Penny Mordaunt (Portsmouth North) (Con): During the first round of naval redundancies, an extremely good system was put in place by my right hon. Friend’s Department to flag up any undesirable anomalies, such as a husband and wife in service accommodation both being earmarked for redundancy. As these changes are rolled out to the Army, will people who are leaving it or

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moving role or location within it have a similarly excellent service so that such anomalies can be flagged up and dealt with?

Mr Hammond: One of the strengths of the regimental system in the Army is the degree of close pastoral attention to these matters that can be delivered. The Army regards that as hugely important, and I know that it will do everything it can to support members of the family whenever change is required.

Several hon. Members rose

Mr Deputy Speaker (Mr Nigel Evans): Brief questions, please, and brief answers.

Jim McGovern (Dundee West) (Lab): I am delighted to hear that the name of the Black Watch will be retained. I offer my gratitude to the 3,000 people in Dundee who signed the petition in support of the Black Watch. At the risk of being accused of nepotism, I must also mention my mother, Alice McGovern, who collected more than 1,000 of those signatures. In fact, she was ejected from a local shopping centre for collecting signatures for the petition. People have—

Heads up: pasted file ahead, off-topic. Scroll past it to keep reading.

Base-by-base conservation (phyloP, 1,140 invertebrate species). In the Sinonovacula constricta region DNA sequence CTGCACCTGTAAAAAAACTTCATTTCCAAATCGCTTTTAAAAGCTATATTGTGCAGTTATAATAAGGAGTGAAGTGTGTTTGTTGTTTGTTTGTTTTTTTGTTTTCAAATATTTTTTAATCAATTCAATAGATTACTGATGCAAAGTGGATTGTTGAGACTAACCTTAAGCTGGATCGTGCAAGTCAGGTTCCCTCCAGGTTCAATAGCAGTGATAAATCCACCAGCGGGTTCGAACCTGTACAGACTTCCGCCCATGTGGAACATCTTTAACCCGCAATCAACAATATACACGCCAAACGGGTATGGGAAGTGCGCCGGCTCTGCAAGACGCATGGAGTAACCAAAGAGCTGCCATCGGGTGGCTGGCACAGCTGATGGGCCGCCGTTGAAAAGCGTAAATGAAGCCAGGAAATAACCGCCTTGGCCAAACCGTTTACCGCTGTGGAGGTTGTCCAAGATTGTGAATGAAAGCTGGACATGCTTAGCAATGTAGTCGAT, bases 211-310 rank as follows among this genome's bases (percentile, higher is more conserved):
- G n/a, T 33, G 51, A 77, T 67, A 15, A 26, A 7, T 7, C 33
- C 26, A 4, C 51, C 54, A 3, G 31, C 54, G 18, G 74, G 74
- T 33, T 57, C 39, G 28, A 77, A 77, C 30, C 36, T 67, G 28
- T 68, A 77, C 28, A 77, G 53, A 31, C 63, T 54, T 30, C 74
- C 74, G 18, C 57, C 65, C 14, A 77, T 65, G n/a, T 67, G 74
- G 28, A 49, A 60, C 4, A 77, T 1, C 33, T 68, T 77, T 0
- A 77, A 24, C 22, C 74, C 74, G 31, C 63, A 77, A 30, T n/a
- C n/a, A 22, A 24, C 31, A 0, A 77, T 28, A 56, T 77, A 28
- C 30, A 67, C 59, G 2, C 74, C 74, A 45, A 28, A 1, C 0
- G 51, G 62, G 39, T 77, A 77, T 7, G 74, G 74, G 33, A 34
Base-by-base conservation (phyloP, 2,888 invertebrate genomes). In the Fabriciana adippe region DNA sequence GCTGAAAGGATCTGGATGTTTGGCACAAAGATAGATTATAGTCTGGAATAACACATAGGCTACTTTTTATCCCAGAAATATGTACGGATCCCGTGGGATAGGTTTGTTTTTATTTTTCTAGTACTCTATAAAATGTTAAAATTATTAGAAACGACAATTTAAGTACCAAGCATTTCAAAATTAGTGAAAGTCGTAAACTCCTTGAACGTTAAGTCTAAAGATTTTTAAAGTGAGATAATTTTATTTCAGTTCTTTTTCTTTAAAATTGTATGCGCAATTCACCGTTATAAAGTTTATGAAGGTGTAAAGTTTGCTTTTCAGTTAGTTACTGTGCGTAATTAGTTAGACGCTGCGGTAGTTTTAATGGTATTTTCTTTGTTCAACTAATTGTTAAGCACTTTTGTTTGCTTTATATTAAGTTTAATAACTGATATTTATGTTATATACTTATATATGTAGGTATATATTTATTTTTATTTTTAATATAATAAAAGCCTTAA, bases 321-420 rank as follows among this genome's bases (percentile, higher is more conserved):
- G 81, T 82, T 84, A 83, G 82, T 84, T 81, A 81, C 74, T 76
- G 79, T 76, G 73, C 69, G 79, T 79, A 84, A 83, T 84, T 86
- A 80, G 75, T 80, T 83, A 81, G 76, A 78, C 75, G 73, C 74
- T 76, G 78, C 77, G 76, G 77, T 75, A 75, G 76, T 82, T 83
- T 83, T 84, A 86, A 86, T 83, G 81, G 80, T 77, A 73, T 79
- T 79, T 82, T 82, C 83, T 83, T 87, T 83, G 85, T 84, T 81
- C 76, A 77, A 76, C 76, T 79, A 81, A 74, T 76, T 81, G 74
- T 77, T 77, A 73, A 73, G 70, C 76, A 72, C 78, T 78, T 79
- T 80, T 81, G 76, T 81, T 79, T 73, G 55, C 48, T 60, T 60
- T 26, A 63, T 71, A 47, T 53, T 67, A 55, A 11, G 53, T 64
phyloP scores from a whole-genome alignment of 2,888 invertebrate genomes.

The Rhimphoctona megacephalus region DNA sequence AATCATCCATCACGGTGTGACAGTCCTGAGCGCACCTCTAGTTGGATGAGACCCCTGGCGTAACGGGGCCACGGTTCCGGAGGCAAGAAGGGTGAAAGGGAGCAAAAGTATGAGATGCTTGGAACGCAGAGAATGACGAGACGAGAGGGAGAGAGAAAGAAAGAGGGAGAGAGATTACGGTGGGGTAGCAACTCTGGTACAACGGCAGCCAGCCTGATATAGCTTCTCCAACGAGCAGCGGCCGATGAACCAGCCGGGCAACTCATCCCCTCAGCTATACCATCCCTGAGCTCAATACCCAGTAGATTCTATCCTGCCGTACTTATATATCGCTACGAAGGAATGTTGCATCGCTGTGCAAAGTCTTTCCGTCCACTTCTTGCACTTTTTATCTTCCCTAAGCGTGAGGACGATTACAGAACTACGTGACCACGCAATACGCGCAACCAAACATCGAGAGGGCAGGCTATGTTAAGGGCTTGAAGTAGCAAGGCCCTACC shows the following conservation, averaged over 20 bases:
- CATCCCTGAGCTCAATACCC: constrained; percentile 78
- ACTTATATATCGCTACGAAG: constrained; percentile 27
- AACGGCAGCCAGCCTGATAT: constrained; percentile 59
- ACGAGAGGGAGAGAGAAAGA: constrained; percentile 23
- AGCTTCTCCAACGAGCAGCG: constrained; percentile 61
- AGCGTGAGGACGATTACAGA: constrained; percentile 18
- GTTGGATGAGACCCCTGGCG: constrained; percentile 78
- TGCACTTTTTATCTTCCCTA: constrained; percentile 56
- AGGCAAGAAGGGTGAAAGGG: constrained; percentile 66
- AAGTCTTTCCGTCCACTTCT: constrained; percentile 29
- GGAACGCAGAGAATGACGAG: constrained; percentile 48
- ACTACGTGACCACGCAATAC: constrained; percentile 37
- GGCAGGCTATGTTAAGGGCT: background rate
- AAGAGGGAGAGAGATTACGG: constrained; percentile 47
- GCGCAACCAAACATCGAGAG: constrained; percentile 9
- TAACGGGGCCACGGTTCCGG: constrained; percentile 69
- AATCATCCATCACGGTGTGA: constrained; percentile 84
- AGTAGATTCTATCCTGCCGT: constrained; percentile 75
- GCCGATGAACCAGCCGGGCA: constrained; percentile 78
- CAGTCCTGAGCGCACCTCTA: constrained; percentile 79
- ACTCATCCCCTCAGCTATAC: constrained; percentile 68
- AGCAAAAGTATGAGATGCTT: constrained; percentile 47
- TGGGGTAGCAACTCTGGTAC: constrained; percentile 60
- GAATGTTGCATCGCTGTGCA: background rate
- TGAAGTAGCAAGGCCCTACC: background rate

Mr Deputy Speaker: The hon. Gentleman should keep his question brief.

Jim McGovern: Thank you, Mr Deputy Speaker.

People have talked about what happened on the previous Government’s watch and about what is happening on this Government’s watch. I would like to ask the Minister whether, on his watch, there will always be a Black Watch.

Mr Hammond: I have heard that slogan before. I congratulate the hon. Minister’s mother—[Interruption.] I meant to say “the hon. Member’s mother”. As he rightly observes, the Black Watch—3rd Battalion, the Royal Regiment of Scotland—will continue in its present form.

Mr Ben Wallace (Wyre and Preston North) (Con): May I caution the Secretary of State not to take advice from Labour, which I distinctly remember sending out redundancy notices to my fellow soldiers when they were serving on the front line in Bosnia? Can he assure me that the incremental company that my right hon. Friend is planning to form from the Royal Regiment of Scotland will take part not only in public duties but in homeland security and civil support functions, as well as providing other important military training assistance?

Mr Hammond: My hon. Friend is absolutely right to warn me not to take advice from the party opposite, and I shall heed his recommendation. It is indeed the case that the public duties incremental company will also have other military duties. It will also be a rotating company; its strength will be found from the other four battalions in the regiment, so nobody will spend their entire military career in the public duties incremental company.